LetMeIn101: How the Bad Guys Get Your Password
A strong password is essential to your cyber safety. Everybody knows it but, if you’re like the rest of the digital society, you probably have dozens of passwords to remember. It’s a lot. So, you take shortcuts. Taking advantage of your laissez-faire attitude is one way bad guys access your passwords.
Incredibly, there are still people out there using “password” or “123456” in their access credentials. Some people don’t change the default passwords on their devices. So, anyone can pick up a router, look at the sticker identifying the password, and access that network.
Tip: Avoid the obvious password!
When you have to create a password, make an effort. When it’s time to update a password, do so. Steer clear of simple, easily guessed patterns. There are even tools to help you generate secure passwords such as Norton Password Generator or LastPass Password Generator. Your browser can automatically generate a password and save it for you so you don’t need to remember it. We’d recommend you get a password manager for your personal use with a commercial solution via your MSP.
Cybercriminals can also guess your password. With a little bit of research about you online, they can make some informed guesses. Common passwords include pet names, birthdays, and anniversaries. These are all easy to find via your social media accounts, so avoid them!
Tip: Be careful what you share on social media!
Don’t connect with strangers on Facebook and other social channels. You are giving them access to a goldmine of info for personalising an attack on you. Be careful what information you put on social media. Maiden names, mothers surnames, dates of birth. These are all used as identifiers by organisations such as banks.
If that doesn’t work, criminals may try brute force. They might script an automation bot to run thousands of password permutations until they get a hit. The software will try a long list of common passwords and run through dictionary words to gain access.
Tip: Use a complex password with numbers, letters, and symbols or a passphrase.
We will repeat ourselves here ans say use a password managers but if you insist on going it alone make your passwords difficult to crack. A passphrase is typically at least 19 characters long but is more memorable, as it unique to you.
The criminal may also be working with info from a data breach. In early 2019, a security researcher found more than 2.7 billion email/password pairs available on the Dark Web. Criminals accessing that database could use the data as a starting point, as many people duplicate their passwords across accounts. We can tell you what’s out on the Dark Web and set up monitoring to alert you if any of your credentials are breached. This gives you a head start in changing passwords and securing your data.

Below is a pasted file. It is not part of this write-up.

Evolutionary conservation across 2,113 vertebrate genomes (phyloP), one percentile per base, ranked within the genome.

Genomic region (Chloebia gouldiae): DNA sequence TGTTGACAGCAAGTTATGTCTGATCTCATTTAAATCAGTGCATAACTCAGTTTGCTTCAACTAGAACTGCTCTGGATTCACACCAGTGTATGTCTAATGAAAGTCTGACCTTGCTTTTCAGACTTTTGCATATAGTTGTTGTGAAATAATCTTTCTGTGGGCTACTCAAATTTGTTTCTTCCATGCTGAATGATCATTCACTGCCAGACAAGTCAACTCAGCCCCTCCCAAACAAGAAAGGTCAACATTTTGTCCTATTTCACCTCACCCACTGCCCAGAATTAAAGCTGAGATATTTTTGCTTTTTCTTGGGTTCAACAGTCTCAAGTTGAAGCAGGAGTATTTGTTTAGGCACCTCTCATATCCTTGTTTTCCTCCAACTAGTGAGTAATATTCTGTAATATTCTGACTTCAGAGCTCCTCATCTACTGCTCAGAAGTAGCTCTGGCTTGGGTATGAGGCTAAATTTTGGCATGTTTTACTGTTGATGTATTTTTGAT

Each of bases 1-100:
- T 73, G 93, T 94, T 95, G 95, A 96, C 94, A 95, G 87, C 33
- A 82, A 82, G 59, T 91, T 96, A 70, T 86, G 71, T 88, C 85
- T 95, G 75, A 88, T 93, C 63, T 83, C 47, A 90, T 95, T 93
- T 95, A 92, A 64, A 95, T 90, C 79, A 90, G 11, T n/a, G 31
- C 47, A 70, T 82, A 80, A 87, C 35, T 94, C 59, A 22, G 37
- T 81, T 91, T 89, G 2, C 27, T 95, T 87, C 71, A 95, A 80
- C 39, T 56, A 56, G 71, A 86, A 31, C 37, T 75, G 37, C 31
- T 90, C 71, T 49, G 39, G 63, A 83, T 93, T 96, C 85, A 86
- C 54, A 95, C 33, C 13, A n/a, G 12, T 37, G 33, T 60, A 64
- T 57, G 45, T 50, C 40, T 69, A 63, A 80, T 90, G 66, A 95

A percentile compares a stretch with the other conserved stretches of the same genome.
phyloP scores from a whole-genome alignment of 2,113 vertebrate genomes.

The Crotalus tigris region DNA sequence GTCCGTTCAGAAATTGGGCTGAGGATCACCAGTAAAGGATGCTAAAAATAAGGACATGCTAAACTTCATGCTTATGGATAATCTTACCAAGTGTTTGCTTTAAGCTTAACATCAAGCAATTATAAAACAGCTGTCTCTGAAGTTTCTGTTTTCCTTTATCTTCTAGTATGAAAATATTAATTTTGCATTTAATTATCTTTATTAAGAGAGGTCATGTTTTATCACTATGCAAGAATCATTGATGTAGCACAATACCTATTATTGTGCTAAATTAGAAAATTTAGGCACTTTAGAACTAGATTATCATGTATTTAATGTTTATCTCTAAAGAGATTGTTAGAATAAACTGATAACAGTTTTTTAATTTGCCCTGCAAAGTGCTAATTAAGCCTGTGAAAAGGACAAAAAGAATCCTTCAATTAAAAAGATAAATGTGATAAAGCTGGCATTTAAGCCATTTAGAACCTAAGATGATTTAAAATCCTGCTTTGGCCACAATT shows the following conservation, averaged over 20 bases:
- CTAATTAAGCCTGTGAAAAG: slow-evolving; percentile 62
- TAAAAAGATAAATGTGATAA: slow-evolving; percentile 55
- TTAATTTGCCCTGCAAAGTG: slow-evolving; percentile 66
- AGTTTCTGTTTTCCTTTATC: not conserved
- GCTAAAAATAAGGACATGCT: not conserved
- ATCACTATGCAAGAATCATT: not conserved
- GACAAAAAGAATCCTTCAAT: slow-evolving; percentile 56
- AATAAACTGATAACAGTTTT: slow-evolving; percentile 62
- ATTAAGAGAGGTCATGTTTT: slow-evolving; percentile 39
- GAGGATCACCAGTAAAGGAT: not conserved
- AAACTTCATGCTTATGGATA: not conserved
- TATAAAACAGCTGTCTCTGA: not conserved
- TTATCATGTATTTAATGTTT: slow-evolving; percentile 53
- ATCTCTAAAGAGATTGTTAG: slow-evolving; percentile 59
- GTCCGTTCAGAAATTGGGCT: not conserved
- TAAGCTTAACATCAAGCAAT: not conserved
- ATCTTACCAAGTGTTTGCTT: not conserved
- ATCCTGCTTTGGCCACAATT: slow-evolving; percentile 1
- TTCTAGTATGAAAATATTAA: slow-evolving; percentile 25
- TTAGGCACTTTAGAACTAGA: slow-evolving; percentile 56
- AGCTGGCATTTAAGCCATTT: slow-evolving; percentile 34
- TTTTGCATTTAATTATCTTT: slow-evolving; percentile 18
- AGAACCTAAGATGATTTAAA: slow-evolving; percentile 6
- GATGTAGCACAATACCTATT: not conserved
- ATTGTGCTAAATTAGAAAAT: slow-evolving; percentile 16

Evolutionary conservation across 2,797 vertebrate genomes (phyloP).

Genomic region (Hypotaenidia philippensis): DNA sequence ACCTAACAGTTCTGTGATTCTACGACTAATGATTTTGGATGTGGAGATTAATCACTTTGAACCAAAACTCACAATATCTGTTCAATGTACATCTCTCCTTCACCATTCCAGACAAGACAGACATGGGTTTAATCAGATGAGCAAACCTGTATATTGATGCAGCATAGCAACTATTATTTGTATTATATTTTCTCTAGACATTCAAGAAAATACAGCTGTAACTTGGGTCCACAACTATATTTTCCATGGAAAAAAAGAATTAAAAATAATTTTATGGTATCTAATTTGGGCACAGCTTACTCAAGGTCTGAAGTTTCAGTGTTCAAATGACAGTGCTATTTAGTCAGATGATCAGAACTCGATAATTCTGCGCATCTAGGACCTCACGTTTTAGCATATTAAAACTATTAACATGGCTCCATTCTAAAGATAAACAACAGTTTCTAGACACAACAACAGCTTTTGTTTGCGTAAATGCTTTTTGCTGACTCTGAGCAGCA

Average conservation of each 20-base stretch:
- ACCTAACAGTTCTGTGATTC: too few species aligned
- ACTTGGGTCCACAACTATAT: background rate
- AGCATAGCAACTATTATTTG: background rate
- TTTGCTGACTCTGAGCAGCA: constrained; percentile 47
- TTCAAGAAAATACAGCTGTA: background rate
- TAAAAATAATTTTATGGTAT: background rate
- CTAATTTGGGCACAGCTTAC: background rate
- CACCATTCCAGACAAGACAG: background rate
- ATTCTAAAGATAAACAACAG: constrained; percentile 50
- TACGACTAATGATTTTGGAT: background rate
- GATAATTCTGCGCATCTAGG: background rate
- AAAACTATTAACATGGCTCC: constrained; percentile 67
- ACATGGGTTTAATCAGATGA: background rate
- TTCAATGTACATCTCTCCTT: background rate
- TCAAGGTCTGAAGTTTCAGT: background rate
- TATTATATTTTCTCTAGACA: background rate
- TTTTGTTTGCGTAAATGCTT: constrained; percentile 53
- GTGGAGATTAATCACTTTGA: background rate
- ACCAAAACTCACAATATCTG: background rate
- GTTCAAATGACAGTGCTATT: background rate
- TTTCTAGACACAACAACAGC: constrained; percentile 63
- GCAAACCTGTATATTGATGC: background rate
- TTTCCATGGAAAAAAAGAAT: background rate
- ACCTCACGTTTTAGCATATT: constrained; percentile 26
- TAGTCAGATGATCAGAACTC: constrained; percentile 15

Tip: Use a unique password for each site.
Yes, that’s overwhelming to remember, and that’s also why you should use a password manager to keep track of it all for you.
However having your password to one site compromised is bad enough but if you’re using that possible across multiple sites then the problem just got a whole lot worse. This is particularly an issue where the same password is being used for both personal and business accounts.
If a breach occurs, such as happened with LinkedIn and Canva, we you receive an alert you change your password immediately. However, if you’re using that same password across other sites do you go and change it on all of them too? If not you are still at risk.
Tip: Be cautious about your online activity on computers or networks you don’t trust.
Criminals can also access your account if you’ve used a hacked public computer. The bad guys may have installed a key logger on the computer. The logger records every key you press on the keyboard. Or they might have compromised a router or server to be able to see your information.
Tip: Pay attention to who is sending you email.
Of course, there’s one more method of getting your password that we haven’t addressed yet. It’s the familiar phishing attack. For instance, you get an email that looks like it was sent by your bank. Phishing typically has an urgent message and a link that directs you to what looks like a credible page.
Hover the mouse over the link to see where it goes. If you are concerned about your bank account, for example, open up a browser and type the URL manually rather than clicking the link.
How We Can Help
These tips can help you to protect your valuable passwords. Still, setting up a password manager and amping up your internet security can help too. Need support getting ahead of the cybercriminals?
Contact our experts today! Call us on 0115 8220200
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